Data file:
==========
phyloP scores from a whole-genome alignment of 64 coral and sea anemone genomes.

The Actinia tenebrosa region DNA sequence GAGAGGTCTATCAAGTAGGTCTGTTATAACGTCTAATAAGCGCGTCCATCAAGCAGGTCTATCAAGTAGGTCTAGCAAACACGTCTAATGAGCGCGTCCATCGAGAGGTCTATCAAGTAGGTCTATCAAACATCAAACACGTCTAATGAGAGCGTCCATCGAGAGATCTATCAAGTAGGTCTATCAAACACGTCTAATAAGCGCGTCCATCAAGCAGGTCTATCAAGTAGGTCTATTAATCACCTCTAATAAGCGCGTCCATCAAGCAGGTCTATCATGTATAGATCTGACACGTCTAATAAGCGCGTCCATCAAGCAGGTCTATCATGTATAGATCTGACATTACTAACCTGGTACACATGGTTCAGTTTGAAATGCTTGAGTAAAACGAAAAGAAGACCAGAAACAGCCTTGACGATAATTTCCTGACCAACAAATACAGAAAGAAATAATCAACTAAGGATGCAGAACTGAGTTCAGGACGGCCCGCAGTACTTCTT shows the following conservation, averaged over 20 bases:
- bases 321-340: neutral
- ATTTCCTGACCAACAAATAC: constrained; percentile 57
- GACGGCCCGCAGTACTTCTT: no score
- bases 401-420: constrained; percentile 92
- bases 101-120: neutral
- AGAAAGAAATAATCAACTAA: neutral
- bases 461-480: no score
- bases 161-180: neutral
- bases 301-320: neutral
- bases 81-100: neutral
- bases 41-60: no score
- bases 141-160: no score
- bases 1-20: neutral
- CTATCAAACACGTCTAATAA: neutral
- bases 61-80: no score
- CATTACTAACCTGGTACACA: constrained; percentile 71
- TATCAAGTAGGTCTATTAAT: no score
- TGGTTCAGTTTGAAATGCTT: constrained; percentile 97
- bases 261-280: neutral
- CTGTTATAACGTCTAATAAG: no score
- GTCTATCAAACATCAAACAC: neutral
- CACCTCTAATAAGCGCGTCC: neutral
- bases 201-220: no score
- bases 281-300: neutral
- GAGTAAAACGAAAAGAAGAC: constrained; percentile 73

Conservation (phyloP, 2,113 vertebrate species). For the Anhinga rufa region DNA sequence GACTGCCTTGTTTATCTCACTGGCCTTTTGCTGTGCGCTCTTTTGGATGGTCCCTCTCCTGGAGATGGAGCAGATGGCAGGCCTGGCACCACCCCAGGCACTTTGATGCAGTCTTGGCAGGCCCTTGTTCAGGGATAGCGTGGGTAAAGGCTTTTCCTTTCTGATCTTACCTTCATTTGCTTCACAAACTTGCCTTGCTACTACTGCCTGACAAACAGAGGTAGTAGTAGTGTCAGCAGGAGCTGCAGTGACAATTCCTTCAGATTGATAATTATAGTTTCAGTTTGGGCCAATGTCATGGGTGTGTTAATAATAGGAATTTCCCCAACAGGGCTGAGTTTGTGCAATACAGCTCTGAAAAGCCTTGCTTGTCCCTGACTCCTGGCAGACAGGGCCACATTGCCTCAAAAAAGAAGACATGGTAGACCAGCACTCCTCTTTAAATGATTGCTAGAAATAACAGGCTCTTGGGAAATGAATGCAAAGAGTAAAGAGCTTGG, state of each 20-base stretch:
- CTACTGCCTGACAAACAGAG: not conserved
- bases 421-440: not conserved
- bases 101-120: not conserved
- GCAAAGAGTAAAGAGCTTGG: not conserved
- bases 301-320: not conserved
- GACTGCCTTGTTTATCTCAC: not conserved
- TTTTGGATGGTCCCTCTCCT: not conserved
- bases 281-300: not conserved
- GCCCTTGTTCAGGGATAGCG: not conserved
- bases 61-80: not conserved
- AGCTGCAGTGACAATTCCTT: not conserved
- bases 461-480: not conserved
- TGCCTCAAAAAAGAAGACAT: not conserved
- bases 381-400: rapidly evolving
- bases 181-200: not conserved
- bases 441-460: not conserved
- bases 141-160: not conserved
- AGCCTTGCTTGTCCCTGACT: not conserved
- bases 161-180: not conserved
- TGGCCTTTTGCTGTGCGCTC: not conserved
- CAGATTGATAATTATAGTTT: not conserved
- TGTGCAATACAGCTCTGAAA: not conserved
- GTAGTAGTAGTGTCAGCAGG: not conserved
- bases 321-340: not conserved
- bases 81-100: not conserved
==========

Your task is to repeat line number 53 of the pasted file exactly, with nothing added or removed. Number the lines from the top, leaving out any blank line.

- bases 81-100: not conserved